Last Monday, Amazon.com's (NASDAQ: AMZN) Whole Foods Market chain announced a new round of price cuts with great fanfare. "Amazon and Whole Foods Market Make Biggest Investment in Lowering Prices and Expanding Prime Member Deals to Date," read the headline of the press release. Signs positioned outside Whole Foods stores declared, "This is huge."
Yet it was fitting that the price-cut announcement came on April Fool's Day, because it was a bit of a joke. Prices for the vast majority of items sold by Whole Foods are staying put, and the high-end grocery chain has even raised the prices of numerous items in recent months.
Price cuts coming -- but only for a few items
Amazon and Whole Foods say that they have lowered prices on "hundreds of items throughout the store" this week, with a particular focus on produce and meat. The price reductions, which went into effect on Wednesday, average 20%.
This may seem impressive at first glance. But while the price cuts will touch more than 500 items, according to The Wall Street Journal, a typical Whole Foods store carried nearly 35,000 SKUs (stock keeping units) as of a few years ago -- and some of its stores carry up to 55,000 items. In other words, Whole Foods has reduced the prices of only 1% to 2% of the items in any given store.
Thus, it's not too surprising that The New York Times found that a basket of 13 staple items cost only $0.05 less on Wednesday -- after the price cuts went into effect -- than it did on Tuesday, at least for customers without a Prime membership. (Moreover, the savings came from a slight reduction in the amount of tax charged. The total before tax was the same.)
Amazon Prime members may see greater savings, as Whole Foods is doubling the number of weekly Prime member discounts. Still, with "more than 300 Prime member deals" coming "over the next few months," it appears that these exclusive deals will target even fewer items than the price cuts that are available to everyone.
Meanwhile, prices have risen elsewhere in the store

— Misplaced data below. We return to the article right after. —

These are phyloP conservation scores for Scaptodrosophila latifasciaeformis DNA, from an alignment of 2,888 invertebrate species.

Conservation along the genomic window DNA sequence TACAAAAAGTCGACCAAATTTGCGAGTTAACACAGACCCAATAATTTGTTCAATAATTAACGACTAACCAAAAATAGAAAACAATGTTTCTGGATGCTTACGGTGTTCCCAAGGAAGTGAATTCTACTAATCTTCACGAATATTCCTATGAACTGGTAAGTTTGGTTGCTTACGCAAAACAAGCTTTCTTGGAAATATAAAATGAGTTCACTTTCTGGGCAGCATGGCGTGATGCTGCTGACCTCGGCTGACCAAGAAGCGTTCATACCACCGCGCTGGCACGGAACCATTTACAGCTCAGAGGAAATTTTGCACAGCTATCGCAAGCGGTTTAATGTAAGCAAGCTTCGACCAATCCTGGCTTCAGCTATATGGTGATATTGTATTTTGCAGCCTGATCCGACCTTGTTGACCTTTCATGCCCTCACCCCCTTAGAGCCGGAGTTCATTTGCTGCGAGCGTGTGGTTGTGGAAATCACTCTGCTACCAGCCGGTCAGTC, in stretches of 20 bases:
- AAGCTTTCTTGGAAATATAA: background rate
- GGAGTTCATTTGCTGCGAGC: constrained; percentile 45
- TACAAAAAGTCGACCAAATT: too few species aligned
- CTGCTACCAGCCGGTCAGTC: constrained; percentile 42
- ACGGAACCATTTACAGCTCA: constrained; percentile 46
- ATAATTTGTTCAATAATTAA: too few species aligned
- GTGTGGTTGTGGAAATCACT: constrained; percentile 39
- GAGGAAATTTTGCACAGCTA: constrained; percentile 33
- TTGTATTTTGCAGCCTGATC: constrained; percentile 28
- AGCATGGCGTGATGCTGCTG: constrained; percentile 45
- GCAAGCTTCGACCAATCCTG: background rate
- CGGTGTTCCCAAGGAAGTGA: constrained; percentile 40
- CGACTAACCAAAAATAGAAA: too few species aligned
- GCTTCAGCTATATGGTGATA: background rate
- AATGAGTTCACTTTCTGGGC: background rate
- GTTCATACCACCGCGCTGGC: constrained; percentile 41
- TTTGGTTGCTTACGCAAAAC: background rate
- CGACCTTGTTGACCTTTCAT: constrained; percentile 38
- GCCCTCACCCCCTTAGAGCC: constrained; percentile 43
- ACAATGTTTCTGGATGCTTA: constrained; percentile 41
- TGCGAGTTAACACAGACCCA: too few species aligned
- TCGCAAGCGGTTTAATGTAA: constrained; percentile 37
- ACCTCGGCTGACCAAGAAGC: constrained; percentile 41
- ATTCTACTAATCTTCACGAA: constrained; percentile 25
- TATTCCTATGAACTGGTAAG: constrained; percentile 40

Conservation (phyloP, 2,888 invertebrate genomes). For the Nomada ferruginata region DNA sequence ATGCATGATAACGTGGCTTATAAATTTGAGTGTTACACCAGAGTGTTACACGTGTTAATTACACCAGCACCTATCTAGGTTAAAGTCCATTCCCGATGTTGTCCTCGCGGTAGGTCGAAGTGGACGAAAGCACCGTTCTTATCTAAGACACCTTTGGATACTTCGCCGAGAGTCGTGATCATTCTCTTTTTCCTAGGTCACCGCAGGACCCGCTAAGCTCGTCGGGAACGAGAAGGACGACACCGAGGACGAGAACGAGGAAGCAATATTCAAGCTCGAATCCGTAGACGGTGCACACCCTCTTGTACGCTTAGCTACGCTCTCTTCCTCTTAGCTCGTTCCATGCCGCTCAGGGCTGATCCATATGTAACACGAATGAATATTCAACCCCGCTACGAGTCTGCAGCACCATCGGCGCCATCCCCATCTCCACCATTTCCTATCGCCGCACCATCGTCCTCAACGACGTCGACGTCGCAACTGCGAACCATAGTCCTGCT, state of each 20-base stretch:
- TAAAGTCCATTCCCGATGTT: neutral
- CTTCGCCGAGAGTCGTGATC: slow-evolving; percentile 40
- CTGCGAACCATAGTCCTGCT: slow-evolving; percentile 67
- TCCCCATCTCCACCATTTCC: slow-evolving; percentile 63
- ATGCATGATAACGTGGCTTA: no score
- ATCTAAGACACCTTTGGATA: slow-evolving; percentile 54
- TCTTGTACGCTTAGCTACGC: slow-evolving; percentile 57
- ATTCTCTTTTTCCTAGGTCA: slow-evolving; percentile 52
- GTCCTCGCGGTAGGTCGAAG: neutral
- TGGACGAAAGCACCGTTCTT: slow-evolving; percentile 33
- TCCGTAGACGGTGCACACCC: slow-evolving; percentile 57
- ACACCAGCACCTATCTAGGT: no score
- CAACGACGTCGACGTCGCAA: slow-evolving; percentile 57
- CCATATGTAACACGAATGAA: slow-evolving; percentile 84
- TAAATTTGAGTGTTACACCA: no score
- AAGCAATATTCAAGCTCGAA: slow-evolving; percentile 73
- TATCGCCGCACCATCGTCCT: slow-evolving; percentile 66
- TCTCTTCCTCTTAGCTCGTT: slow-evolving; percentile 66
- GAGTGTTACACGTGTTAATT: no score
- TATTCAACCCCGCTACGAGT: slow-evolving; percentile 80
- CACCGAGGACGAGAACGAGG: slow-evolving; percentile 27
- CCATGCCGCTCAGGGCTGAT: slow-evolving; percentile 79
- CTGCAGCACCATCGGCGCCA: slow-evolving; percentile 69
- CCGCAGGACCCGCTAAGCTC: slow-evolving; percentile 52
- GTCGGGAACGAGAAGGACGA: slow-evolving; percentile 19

In another wrinkle, Whole Foods has raised prices on many items in recent months, after giving in to the pleas of vendors facing rising costs.
For example, The Wall Street Journal reported that price increases ranging from $0.10 to several dollars went into effect for dozens of items earlier this year. An even broader price increase covering 550 products was implemented last December.
As a result, Telsey Advisory Group found that the price of a basket of 40 selected items had risen by more than 3% as of January, relative to the fall. It's not clear whether this month's price cuts will fully reverse that increase.
A long-running pattern
This isn't the first time that Amazon has advertised big price cuts for Whole Foods that haven't lived up to the hype. Indeed, Amazon made headlines by slashing lots of prices as soon as it bought Whole Foods in August 2017. Yet within just a month, prices started creeping upward again.
To be fair, prices at Whole Foods appear to have declined on average since Amazon acquired the chain. However, deflation has been common across the entire grocery industry in recent years. Some prices have gone down, some have gone up, and some have stayed the same at Whole Foods -- and the same could be said for pretty much any other grocer you could think of.
Perhaps the price gap between Whole Foods and its competitors has narrowed a bit over the past two years, but shopping at Whole Foods is still dramatically more expensive than shopping at a typical supermarket -- let alone a discounter. Amazon hasn't given bargain-seeking shoppers any reason to think that will change in the foreseeable future.
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John Mackey, CEO of Whole Foods Market, an Amazon subsidiary, is a member of The Motley Fool's board of directors. Adam Levine-Weinberg has no position in any of the stocks mentioned. The Motley Fool owns shares of and recommends Amazon. The Motley Fool has a disclosure policy.